WASHINGTON (Reuters) - Former FBI chief James Comey will likely hold back from accusing President Donald Trump of trying to interfere with an investigation into links between Trump's election campaign team and Russian officials when he testifies in Congress this week, legal sources said.
Comey's highly anticipated appearance before the Senate Intelligence Committee on Thursday could be a turning point in a controversy that has rocked Trump's young administration.
In his first public remarks since Trump fired him last month, Comey is expected to tell the Senate Intelligence committee that Trump asked him during a meeting in the Oval Office to end the Federal Bureau of Investigation's probe into ties between former White House national security adviser Michael Flynn and Russia.
Comey may also detail other conversations with Trump.
Two legal experts said Comey would seek to avoid compromising a new inquiry led by Special Counsel Robert Mueller or separate congressional investigations.
"I would expect him to hew pretty closely to facts and events," said Jack Sharman, a partner at Lightfoot, Franklin and White and former special counsel to a congressional committee that investigated President Bill Clinton in the 1990s.
Another source, who asked not to be named, said Comey does not see it as his role to charge the president or anyone else with obstruction of justice or any other crime.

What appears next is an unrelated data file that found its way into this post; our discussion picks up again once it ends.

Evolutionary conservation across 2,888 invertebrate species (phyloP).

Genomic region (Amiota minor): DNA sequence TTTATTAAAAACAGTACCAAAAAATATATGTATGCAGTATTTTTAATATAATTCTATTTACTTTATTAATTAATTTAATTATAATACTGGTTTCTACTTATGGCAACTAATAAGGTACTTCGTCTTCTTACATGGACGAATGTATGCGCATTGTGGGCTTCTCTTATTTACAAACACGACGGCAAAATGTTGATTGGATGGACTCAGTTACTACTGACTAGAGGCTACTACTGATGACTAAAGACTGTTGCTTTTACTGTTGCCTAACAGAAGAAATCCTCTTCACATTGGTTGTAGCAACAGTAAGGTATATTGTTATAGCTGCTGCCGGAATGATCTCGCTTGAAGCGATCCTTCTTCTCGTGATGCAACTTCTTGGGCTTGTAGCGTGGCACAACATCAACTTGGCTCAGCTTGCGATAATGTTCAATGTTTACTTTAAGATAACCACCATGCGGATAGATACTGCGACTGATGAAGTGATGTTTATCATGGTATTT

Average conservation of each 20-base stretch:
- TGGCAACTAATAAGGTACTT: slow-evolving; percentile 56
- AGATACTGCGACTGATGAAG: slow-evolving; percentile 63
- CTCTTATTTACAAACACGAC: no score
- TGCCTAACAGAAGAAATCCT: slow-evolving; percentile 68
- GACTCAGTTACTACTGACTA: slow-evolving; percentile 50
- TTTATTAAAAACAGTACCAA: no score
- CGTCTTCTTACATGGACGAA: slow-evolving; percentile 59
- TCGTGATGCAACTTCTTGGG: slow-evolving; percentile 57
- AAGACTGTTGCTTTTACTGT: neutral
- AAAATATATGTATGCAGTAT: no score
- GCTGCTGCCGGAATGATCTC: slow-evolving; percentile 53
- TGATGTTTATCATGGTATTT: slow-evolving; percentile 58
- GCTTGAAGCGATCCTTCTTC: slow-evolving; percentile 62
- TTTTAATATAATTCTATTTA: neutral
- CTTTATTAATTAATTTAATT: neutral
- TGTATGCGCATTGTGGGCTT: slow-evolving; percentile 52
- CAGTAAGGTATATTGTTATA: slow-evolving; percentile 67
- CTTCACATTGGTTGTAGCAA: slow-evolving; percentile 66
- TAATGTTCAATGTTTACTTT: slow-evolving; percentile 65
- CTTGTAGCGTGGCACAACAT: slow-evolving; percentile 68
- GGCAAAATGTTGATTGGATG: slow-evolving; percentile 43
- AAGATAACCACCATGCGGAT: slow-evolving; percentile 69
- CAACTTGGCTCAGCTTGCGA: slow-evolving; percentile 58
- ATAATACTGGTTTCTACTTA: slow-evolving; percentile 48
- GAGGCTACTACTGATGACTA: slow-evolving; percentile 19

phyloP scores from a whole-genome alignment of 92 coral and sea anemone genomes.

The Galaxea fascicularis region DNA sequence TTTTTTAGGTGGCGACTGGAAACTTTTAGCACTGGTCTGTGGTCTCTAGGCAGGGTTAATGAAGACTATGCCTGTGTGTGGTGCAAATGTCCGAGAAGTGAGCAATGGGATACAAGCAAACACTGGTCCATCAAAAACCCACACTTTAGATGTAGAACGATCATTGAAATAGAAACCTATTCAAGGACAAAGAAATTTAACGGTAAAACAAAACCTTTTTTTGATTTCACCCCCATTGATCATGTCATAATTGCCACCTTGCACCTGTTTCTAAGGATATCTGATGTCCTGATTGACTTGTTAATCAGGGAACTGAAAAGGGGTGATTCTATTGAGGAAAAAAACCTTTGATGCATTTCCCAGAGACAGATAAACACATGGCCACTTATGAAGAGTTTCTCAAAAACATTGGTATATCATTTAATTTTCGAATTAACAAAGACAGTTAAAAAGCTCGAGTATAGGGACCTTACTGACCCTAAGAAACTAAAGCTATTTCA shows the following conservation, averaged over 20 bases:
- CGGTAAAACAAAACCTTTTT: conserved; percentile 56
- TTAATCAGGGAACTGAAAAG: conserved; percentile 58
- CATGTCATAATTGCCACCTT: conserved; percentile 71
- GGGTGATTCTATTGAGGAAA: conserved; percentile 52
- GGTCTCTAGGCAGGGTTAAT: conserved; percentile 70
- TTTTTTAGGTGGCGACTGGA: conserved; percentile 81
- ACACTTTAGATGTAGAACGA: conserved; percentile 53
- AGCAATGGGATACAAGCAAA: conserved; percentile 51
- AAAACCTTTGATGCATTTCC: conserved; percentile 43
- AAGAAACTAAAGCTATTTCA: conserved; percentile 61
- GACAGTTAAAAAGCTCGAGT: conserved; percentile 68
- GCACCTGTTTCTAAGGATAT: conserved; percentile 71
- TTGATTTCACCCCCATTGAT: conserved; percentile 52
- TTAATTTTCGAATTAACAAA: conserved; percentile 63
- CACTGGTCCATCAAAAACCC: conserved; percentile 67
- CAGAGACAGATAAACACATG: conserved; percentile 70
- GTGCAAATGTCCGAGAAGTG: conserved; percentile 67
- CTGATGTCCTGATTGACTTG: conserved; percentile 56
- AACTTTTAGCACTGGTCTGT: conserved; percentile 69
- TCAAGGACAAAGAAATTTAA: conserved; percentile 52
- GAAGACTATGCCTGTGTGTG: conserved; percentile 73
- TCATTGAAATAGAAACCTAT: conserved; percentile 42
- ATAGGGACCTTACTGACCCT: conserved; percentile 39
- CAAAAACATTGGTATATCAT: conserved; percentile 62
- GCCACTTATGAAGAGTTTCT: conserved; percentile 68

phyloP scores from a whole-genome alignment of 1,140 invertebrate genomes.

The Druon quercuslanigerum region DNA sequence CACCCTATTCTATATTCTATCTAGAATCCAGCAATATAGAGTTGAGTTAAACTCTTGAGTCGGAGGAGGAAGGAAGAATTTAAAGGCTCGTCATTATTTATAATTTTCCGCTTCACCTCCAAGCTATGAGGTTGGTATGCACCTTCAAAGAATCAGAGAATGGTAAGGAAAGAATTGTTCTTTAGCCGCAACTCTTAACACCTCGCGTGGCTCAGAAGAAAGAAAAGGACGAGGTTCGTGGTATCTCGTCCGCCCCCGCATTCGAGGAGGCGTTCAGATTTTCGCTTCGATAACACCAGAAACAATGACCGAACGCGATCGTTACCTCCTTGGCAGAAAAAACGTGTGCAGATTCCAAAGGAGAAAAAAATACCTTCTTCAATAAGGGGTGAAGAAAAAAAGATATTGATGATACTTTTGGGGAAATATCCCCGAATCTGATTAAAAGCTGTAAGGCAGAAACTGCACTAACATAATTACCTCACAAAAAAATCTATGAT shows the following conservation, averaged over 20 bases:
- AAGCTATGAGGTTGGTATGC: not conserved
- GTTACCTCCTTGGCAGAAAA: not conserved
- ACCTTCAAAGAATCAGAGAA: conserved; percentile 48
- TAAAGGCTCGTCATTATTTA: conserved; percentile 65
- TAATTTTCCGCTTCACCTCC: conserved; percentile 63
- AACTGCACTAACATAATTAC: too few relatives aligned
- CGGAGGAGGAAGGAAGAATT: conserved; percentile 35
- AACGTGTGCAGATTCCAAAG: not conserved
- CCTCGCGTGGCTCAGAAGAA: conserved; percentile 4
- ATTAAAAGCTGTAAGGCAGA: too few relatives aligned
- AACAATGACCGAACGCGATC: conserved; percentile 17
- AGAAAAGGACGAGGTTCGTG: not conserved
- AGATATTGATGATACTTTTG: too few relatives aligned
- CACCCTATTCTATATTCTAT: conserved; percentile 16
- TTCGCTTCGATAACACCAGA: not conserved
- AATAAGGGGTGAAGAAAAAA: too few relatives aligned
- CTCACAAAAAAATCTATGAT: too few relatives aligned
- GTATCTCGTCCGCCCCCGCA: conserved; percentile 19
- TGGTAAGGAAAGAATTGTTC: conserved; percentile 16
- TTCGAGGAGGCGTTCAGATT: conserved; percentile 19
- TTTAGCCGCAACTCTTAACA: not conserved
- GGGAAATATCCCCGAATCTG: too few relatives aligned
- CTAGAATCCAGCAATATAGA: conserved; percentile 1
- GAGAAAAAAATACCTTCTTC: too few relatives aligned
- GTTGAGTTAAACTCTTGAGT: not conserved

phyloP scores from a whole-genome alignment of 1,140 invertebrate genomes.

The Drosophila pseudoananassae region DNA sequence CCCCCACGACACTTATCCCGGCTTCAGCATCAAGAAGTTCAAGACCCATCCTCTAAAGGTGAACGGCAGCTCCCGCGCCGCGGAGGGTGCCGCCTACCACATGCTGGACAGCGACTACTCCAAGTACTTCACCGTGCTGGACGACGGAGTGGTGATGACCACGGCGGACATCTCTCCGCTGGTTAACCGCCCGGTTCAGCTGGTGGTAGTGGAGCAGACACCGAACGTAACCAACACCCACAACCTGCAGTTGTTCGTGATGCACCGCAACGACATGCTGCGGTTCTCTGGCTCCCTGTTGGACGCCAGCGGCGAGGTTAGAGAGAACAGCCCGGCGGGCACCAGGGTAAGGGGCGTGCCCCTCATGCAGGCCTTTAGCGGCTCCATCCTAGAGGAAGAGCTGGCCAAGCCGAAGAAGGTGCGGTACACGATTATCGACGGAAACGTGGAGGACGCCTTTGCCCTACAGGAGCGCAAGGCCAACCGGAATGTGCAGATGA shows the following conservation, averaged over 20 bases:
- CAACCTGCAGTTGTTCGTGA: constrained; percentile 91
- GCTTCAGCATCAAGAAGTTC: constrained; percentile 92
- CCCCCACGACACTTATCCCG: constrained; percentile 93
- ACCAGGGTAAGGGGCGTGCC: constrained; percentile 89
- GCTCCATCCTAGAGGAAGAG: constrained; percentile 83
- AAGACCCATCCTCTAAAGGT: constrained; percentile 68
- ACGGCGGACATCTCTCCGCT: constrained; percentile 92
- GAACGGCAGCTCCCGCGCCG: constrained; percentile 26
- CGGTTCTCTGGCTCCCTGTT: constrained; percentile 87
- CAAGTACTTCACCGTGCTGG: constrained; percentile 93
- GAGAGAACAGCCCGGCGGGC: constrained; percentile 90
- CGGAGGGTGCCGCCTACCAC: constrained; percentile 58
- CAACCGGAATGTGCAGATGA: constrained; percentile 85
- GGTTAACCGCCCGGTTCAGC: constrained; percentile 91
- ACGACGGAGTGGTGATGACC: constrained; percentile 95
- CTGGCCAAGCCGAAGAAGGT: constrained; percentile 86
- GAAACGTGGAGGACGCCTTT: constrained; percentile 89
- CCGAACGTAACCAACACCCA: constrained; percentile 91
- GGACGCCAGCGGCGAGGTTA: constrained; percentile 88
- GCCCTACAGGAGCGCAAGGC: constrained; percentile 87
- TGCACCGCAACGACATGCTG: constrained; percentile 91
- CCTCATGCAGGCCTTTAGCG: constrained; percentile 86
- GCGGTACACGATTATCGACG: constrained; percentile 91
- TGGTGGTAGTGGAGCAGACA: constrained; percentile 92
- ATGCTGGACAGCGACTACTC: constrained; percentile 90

U.S. intelligence agencies concluded in a report declassified in January that Russian President Vladimir Putin ordered a campaign not just to undermine confidence in the U.S. electoral system, but to affect the election's outcome.
Comey told the House of Representatives intelligence committee on March 20 that the FBI was probing Moscow's role in the election, including possible Trump campaign collusion.
Trump fired Comey on May 9, a step that stunned Washington and intensified scrutiny of the matter.
Michael Flynn, Trump's national security adviser, was fired in February. The White House said he had misled Vice President Mike Pence about contacts Flynn had with Russia's ambassador to the United States, Sergei Kislyak, before Trump took office.
Federal prosecutors last month issued grand jury subpoenas seeking business records from people who worked with Flynn when he was a private citizen.
The Senate intelligence panel also issued its first subpoena in its Russia investigation, demanding documents from Flynn. The first roughly 600 pages of those documents were delivered on Tuesday.
Reporting by Julia Edwards Ainsley; Editing by Kevin Drawbaugh, Toni Reinholdd